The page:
The length of time you should wait is no different for family or friends than it is for your boss or a professor. After 30 minutes, you are good to go with no apology.
There are people who are habitually late. They are being rude and disrespectful of other people’s time.
Sometimes the unavoidable happens. For instance recently I got trapped in my garage. Tropical Storm Collin had hit during the night. The electricity went out. I couldn’t get my garage door up so I was stuck and going to be late for a meeting. Of course, I had my cell phone in hand and was able to contact the person I was to meet.
To avoid keeping someone waiting and wondering, I suggest that you always exchange cell phone numbers with the person in case the unexpected occurs. And make sure your phone is sufficiently charged.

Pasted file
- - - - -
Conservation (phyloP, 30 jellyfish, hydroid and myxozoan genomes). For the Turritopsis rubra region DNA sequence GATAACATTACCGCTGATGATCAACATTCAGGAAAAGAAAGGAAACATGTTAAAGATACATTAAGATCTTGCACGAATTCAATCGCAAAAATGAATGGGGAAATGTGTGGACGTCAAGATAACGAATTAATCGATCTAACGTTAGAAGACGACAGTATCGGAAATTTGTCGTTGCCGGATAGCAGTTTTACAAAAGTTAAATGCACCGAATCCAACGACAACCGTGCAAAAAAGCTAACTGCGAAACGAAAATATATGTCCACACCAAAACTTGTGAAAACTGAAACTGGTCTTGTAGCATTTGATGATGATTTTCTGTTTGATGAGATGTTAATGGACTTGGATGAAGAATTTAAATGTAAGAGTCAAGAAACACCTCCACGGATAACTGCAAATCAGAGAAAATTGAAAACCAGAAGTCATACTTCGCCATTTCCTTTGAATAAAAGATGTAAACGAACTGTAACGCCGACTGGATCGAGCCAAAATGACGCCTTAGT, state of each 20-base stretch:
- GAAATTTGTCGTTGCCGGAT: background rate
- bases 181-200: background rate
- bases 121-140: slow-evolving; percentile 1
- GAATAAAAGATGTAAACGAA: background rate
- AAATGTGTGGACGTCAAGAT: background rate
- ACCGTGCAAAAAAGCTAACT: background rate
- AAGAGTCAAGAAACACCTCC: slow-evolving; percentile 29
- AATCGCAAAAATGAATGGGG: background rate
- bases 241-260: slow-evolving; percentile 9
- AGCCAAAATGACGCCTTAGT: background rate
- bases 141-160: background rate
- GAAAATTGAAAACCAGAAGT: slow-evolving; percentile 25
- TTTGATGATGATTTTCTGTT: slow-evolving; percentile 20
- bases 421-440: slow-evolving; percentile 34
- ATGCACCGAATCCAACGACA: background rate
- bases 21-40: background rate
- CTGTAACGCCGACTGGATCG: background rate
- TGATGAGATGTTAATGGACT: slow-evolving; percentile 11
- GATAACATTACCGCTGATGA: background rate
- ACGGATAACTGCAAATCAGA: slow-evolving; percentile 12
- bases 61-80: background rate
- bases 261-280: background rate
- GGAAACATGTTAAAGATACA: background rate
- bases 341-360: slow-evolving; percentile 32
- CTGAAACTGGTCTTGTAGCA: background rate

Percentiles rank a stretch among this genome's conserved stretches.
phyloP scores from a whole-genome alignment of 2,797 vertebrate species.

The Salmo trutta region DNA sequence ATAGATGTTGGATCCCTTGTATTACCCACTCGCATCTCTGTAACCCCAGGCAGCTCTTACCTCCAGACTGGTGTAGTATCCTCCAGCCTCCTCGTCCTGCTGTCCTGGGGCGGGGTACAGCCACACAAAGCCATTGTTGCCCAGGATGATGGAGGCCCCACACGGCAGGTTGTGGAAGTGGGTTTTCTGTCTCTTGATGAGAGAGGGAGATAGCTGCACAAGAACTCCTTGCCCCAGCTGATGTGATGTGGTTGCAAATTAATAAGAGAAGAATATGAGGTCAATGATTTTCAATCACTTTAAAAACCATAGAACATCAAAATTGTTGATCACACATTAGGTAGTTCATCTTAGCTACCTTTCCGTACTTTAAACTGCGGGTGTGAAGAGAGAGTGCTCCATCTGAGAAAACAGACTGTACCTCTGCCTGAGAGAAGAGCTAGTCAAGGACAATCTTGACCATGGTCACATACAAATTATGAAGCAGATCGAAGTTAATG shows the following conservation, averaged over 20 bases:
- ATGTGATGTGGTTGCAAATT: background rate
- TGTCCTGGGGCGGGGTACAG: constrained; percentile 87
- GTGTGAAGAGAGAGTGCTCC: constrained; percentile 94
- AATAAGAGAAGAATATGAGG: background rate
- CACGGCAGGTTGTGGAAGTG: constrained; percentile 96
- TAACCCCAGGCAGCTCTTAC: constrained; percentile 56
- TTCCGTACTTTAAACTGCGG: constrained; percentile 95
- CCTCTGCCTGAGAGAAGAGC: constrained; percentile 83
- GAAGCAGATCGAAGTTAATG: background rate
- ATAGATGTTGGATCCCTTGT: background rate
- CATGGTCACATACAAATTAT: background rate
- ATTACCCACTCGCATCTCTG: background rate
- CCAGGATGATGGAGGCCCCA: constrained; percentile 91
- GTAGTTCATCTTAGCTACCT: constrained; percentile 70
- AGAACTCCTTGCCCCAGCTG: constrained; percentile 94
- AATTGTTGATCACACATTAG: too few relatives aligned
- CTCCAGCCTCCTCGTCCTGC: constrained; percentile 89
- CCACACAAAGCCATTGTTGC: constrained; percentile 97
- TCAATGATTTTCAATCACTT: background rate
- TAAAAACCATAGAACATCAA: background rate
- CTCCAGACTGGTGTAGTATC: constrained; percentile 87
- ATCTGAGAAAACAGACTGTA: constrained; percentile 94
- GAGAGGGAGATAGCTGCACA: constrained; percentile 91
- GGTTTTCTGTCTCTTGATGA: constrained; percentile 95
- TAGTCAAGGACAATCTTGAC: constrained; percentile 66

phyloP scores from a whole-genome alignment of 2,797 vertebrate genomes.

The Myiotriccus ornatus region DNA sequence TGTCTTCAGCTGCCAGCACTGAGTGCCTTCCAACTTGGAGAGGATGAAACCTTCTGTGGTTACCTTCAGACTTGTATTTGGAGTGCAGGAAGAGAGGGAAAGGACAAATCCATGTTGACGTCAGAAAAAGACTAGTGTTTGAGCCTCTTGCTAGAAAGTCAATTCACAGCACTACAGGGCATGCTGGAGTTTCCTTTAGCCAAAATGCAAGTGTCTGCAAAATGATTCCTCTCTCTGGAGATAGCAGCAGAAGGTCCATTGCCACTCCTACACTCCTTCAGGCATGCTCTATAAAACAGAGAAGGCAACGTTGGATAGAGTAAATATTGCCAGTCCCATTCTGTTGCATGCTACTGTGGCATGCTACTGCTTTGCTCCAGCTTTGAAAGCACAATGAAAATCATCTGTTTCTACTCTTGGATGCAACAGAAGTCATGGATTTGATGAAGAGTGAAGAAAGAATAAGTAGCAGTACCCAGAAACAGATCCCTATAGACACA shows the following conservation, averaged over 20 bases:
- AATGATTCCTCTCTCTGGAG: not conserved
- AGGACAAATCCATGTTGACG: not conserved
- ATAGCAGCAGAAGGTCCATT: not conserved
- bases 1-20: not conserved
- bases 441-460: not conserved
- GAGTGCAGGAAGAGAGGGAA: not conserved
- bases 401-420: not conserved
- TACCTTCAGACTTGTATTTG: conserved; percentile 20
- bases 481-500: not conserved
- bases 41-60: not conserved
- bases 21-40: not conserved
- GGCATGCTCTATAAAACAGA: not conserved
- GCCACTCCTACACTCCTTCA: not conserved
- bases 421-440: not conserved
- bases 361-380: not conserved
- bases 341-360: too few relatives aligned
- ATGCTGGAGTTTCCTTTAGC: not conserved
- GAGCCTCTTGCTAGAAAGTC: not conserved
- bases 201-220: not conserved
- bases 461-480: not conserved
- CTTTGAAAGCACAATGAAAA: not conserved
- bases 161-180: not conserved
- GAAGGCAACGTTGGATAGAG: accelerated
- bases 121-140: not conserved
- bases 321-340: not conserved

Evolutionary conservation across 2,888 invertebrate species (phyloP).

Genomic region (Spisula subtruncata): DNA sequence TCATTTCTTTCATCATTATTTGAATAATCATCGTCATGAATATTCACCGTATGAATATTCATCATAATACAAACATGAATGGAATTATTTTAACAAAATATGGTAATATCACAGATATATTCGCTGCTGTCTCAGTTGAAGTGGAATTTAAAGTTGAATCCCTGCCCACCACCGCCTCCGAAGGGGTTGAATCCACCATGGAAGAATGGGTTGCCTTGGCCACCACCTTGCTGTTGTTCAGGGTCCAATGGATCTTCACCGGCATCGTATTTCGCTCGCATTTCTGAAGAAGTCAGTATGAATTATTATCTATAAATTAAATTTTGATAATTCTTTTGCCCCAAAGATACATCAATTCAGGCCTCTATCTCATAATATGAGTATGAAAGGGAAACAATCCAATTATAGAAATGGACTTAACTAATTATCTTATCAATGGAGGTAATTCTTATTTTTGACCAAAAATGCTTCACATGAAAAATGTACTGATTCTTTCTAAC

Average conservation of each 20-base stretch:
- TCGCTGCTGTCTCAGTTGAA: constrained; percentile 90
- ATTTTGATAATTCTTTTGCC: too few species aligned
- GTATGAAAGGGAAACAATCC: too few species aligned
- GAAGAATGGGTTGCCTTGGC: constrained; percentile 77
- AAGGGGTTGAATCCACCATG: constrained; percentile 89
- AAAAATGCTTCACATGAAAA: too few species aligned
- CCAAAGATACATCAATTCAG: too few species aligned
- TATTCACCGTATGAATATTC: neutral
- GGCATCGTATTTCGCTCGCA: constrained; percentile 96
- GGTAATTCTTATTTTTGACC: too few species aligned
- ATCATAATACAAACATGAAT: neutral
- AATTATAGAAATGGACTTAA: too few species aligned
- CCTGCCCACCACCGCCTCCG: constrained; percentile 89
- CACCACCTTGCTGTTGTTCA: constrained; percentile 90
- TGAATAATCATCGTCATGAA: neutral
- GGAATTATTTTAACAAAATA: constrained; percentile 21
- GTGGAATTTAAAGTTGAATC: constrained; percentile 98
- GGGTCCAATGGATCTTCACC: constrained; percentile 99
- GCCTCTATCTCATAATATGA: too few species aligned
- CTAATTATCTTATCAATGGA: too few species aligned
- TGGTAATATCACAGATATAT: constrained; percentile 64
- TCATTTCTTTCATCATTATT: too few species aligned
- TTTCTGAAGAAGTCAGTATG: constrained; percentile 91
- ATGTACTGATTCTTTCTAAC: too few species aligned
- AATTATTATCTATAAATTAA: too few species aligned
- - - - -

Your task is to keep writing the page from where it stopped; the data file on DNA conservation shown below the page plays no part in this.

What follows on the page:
I also suggest that you contact the other person the day or the morning before you are to meet to confirm the time and the place.
Things do happen, but we can minimize the impact with a Plan B. It’s just good manners. You can learn more about good manners with my book Manners That Sell.
Hire Lydia to work with your staff to improve customer service and employee relations through the use of those priceless and often over-looked soft skills called manners. Lydia is the “unstuffy” business etiquette expert who helps individuals and organizations add the polish that builds profits. We’re talking about your bottom line here.
Since 1996, countless people have benefited from her wisdom through keynotes, seminars and conference breakout sessions. Her Southern charm and sense of humor have made her a sought-after speaker and consultant.
Based in Savannah, Georgia, Lydia is available for national, regional and local speaking and training engagements. She has suitcase; will travel.